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Israeli Prime Minister Benjamin Netanyahu addresses the Conference of Presidents of Major American Jewish Organizations, amid the ongoing conflict between Israel and the Palestinian Islamist group Hamas, in Jerusalem, on Feb. 18.RONEN ZVULUN/Reuters

U.S. President Joe Biden has been struggling in recent days to back away from a terrible miscalculation he made in October. That mistake, made by other Western leaders and organizations, was to confuse support for Israel with support for its head of government, Benjamin Netanyahu.

The very understandable and necessary desire to provide security to the 10 million people of Israel after this century’s most grievous massacre of Jewish civilians led Mr. Biden to give succour, material support and political legitimacy to the not-very-legitimate leader of those 10 million people – a man who 86 per cent of Israelis hold responsible for the Oct. 7 massacre.

In other conflicts, the distinction between a country and its leader would be irrelevant. But as of Oct. 6, 2023, Mr. Netanyahu, and the coalition of extremist fringe parties he had assembled into a government, was Israel’s biggest problem. He is, as prominent Israelis have repeatedly warned, the worst possible person to be called on to respond to an atrocity.

“In the years leading up to the attack, the country was fractured by Netanyahu’s effort to undermine its democratic institutions and turn it into a theocratic, nationalist autocracy,” Aluf Benn, editor of the Israeli newspaper Haaretz, writes in an essay this week.

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Not only is Mr. Netanyahu not at all representative of Israel or its people (his party has rarely received more than 25 per cent of votes, and governs with even less popular parties), but he has used his office to undermine any prospects for long-term peace and security.

As a consequence of those politics, Mr. Netanyahu has pursued a military response without apparent strategy or end game, one that has shown no concern for the excessive deaths of civilian families and aid workers or the prospect of further popularizing Hamas and other extremist groups. Mr. Netanyahu has “promised to ‘destroy Hamas,’ but beyond military force, he has no strategy for eliminating the group and no clear plan for what would replace it,” Mr. Benn writes. “He has refused to lay out a postwar vision or order.”

Before Oct. 7, Mr. Netanyahu not only ignored and played down security threats at the Gaza border, but actively cultivated the violent religious-extremist movement Hamas in an effort to sideline the Palestinian Authority, which recognizes Israel.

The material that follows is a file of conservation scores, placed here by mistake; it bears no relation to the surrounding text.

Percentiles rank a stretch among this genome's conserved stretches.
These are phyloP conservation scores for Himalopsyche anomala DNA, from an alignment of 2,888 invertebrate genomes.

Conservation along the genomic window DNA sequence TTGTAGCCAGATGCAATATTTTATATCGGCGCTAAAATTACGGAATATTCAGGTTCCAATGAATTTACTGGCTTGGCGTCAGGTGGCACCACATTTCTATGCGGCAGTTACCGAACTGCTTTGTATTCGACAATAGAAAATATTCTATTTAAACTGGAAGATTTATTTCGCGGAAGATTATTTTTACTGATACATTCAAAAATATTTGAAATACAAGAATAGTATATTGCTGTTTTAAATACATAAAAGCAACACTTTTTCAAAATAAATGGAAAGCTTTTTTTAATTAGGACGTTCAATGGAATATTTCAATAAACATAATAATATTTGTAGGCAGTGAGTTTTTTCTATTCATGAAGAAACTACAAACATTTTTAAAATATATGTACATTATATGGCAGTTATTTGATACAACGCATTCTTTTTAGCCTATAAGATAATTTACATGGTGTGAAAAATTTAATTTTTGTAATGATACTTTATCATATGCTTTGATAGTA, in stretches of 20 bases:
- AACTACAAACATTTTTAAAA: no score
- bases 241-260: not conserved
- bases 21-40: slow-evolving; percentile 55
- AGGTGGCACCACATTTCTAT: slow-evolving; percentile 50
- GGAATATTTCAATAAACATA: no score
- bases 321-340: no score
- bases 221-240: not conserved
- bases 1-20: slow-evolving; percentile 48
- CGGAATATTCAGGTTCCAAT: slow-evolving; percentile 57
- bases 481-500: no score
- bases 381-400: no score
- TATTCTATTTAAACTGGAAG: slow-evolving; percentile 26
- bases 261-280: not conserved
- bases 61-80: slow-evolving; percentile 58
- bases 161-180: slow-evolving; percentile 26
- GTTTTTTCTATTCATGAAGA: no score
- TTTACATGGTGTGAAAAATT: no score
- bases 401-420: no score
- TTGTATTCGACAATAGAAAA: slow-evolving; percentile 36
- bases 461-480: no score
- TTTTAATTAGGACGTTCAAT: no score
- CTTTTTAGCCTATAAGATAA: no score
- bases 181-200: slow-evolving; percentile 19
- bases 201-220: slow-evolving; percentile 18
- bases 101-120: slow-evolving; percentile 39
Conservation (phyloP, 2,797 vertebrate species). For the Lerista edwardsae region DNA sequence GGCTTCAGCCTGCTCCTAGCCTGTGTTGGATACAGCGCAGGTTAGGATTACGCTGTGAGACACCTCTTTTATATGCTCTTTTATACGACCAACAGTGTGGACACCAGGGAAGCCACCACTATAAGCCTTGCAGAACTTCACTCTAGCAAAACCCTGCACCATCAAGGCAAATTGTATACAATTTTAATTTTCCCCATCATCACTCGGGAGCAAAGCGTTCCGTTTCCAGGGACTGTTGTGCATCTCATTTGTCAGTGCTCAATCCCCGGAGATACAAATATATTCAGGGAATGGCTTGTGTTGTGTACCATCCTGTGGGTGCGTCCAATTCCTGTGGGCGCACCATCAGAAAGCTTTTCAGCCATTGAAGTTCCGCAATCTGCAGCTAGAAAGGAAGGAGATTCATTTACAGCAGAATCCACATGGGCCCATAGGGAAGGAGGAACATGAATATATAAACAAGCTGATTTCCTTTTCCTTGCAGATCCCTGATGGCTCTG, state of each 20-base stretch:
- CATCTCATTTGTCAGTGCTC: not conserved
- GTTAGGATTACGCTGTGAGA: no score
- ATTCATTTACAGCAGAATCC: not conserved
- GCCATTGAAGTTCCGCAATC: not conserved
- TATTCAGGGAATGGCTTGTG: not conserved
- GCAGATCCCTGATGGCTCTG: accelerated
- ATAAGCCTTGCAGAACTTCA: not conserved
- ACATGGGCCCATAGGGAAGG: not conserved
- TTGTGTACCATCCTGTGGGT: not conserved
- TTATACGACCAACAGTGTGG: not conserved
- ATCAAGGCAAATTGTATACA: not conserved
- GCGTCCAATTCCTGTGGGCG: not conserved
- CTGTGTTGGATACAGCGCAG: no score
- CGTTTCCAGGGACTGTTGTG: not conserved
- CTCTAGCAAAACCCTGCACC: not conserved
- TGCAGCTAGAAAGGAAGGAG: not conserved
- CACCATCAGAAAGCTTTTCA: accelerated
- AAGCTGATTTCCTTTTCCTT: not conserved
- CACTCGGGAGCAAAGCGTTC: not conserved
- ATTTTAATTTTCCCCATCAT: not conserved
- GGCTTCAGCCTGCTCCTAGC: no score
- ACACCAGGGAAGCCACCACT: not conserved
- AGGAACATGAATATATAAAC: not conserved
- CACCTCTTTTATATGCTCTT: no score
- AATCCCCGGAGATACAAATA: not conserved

For years, Israelis have read news reports of Qatari cash being delivered with the help of Israeli agents to Hamas leaders at Mr. Netanyahu’s behest, a practice the Prime Minister defended in a 2019 address to his party’s parliamentary caucus: “Whoever opposes a Palestinian state must support delivery of funds to [Hamas] because maintaining separation between the PA in the West Bank and Hamas in Gaza will prevent the establishment of a Palestinian state.”

Mr. Biden made the same mistake as activists and movements calling for justice and statehood for Palestinians. Well-meaning activists, including Jewish groups, attribute the grotesque military excesses not to Mr. Netanyahu’s government, but to a generalized “Israel” – a position that has limited the influence of their otherwise popular human-rights message, in part by failing to differentiate their sensible positions from the small but disturbing minority who opposes Israel’s existence or hates Jews. That message is reaching a generation that has grown up knowing only Mr. Netanyahu as the embodiment of Israel, with dangerous consequences.

That miscalculation has also been a disservice and even an offence to Israeli voters – including the hundreds of thousands who’ve hit the streets in recent days to oppose Mr. Netanyahu’s strategies.

Other Western governments realized more quickly that Mr. Netanyahu is pursuing a path that is deeply dangerous to the Israeli people, the lives of Palestinian innocents and the security of the world. British Foreign Secretary David Cameron, who as prime minister had tolerated Mr. Netanyahu’s excesses, has condemned excessive civilian casualties and “settler violence” since November. Prime Minister Justin Trudeau called for a stop to the “killing of women, of children, of babies” on Nov. 15. Most otherwise pro-Israeli Western leaders have backed away from the Israeli PM and his actions.

But only the U.S. has the material and political clout to impose strict limits on military action, and even to require political change, as aid conditions. “Biden has put Netanyahu on probation,” veteran Mideast peace negotiator Aaron David Miller told The New York Times this week. He appears to have realized that he miscalculated – but he will need to make the distinction far clearer.

Israelis do need support and assistance in this dangerous moment – but they, like other peoples imprisoned beneath extreme and unrepresentative regimes, also need our support in restoring humane and representative government within their borders.

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